). On the other hand, other studies suggest there is little correspondence (
      • Chillier X.F.D.
      • Monnier A.
      • Bill H.
      • Gülaçar F.O.
      • Buchs A.
      • McLuckey S.A.
      • Berkel G.J.V.
      A mass spectrometry and optical spectroscopy investigation of gas-phase ion formation in electrospray..
      • Loo J.A.
      • Loo R.R.O.
      Applying charge discrimination with electrospray ionization-mass spectrometry to protein analyses..
      • Wang G.
      • Cole R.B.
      Mechanistic interpretation of the dependence of CSDs on analyte concentrations in electrospray ionization mass spectrometry..
      ) between gas- and solution-phase conformations. Thus, gas-phase H/D exchange profiles of lysozyme electrosprayed from water in which the protein should be in its native state, or from water/methanol 20:80 solution in which it should exist as a denatured helical state, showed little difference between the conformations from these two solutions. Apparently, unfolded lysozyme conformations in solution refold to compact ions in the gas phase (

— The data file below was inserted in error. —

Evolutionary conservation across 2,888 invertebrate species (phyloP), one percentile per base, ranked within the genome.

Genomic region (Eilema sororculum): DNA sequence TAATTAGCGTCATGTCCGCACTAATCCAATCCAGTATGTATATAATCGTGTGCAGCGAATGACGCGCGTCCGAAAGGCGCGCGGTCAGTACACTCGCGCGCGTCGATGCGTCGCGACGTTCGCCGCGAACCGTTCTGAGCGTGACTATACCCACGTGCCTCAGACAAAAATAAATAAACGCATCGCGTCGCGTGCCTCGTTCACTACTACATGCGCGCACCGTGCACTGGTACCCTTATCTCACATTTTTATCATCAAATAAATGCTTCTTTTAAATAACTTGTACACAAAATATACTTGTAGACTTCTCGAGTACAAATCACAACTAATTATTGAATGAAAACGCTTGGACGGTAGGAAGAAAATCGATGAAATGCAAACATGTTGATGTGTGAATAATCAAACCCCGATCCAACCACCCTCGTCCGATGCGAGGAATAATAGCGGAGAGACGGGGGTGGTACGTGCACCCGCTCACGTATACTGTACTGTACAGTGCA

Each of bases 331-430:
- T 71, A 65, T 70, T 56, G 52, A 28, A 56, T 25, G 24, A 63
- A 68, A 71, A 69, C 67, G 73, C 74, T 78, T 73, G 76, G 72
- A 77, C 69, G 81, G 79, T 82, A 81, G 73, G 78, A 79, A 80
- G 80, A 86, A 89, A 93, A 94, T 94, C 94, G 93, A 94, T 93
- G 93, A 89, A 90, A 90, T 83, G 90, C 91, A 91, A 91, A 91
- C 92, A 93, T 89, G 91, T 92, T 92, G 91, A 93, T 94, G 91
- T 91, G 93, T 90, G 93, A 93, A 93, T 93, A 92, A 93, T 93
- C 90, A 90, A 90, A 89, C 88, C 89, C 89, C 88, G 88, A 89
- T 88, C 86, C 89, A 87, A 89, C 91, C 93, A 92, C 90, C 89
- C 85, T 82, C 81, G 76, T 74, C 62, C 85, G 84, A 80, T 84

• Mao D.
      • Babu K.R.
      • Chen Y.L.
      • Douglas D.J.
      Conformations of gas-phase lysozyme ions produced from two different solution conformations..
      ) because of the presence of four intact disulfide bonds that allowed the protein to retain sufficient structure that it refolded quickly in the gas phase prior to deuterium exchange. The pH of the solution from which the protein is electrosprayed is probably important too, as it was reported that at neutral pH the charge-state distributions of α-dendrotoxin reflect the solution structure exactly, but under acidic conditions the solution conformations are only partly retained (